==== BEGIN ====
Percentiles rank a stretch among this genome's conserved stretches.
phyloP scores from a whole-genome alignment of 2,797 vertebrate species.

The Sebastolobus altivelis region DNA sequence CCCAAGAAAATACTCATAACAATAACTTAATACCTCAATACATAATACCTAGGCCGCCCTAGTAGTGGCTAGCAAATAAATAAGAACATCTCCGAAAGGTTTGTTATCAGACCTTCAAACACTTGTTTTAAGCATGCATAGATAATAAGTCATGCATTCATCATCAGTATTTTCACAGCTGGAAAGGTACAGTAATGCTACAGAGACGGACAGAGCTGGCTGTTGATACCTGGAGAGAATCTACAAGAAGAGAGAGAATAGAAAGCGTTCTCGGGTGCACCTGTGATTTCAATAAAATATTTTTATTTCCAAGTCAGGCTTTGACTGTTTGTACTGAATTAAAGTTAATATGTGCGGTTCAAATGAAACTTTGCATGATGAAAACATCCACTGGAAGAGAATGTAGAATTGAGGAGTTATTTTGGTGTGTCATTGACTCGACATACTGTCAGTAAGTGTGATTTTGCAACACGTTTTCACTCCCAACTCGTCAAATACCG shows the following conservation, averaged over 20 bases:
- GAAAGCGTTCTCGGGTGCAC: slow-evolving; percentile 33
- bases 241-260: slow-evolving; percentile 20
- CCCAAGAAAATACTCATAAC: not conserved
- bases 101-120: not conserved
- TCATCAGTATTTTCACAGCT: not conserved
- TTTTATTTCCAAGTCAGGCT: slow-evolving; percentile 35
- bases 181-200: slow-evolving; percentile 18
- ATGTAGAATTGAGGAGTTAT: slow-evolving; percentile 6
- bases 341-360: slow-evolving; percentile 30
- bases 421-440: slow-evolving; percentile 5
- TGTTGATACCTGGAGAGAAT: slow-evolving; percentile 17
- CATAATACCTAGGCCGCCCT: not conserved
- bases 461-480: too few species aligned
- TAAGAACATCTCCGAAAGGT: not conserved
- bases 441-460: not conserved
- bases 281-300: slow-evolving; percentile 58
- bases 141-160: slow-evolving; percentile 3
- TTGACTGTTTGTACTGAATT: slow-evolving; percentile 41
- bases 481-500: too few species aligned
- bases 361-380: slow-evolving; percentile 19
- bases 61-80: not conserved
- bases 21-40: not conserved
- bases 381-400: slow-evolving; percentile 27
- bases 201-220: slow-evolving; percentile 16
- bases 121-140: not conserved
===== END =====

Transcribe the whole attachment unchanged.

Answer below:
Percentiles rank a stretch among this genome's conserved stretches.
phyloP scores from a whole-genome alignment of 2,797 vertebrate species.

The Sebastolobus altivelis region DNA sequence CCCAAGAAAATACTCATAACAATAACTTAATACCTCAATACATAATACCTAGGCCGCCCTAGTAGTGGCTAGCAAATAAATAAGAACATCTCCGAAAGGTTTGTTATCAGACCTTCAAACACTTGTTTTAAGCATGCATAGATAATAAGTCATGCATTCATCATCAGTATTTTCACAGCTGGAAAGGTACAGTAATGCTACAGAGACGGACAGAGCTGGCTGTTGATACCTGGAGAGAATCTACAAGAAGAGAGAGAATAGAAAGCGTTCTCGGGTGCACCTGTGATTTCAATAAAATATTTTTATTTCCAAGTCAGGCTTTGACTGTTTGTACTGAATTAAAGTTAATATGTGCGGTTCAAATGAAACTTTGCATGATGAAAACATCCACTGGAAGAGAATGTAGAATTGAGGAGTTATTTTGGTGTGTCATTGACTCGACATACTGTCAGTAAGTGTGATTTTGCAACACGTTTTCACTCCCAACTCGTCAAATACCG shows the following conservation, averaged over 20 bases:
- GAAAGCGTTCTCGGGTGCAC: slow-evolving; percentile 33
- bases 241-260: slow-evolving; percentile 20
- CCCAAGAAAATACTCATAAC: not conserved
- bases 101-120: not conserved
- TCATCAGTATTTTCACAGCT: not conserved
- TTTTATTTCCAAGTCAGGCT: slow-evolving; percentile 35
- bases 181-200: slow-evolving; percentile 18
- ATGTAGAATTGAGGAGTTAT: slow-evolving; percentile 6
- bases 341-360: slow-evolving; percentile 30
- bases 421-440: slow-evolving; percentile 5
- TGTTGATACCTGGAGAGAAT: slow-evolving; percentile 17
- CATAATACCTAGGCCGCCCT: not conserved
- bases 461-480: too few species aligned
- TAAGAACATCTCCGAAAGGT: not conserved
- bases 441-460: not conserved
- bases 281-300: slow-evolving; percentile 58
- bases 141-160: slow-evolving; percentile 3
- TTGACTGTTTGTACTGAATT: slow-evolving; percentile 41
- bases 481-500: too few species aligned
- bases 361-380: slow-evolving; percentile 19
- bases 61-80: not conserved
- bases 21-40: not conserved
- bases 381-400: slow-evolving; percentile 27
- bases 201-220: slow-evolving; percentile 16
- bases 121-140: not conserved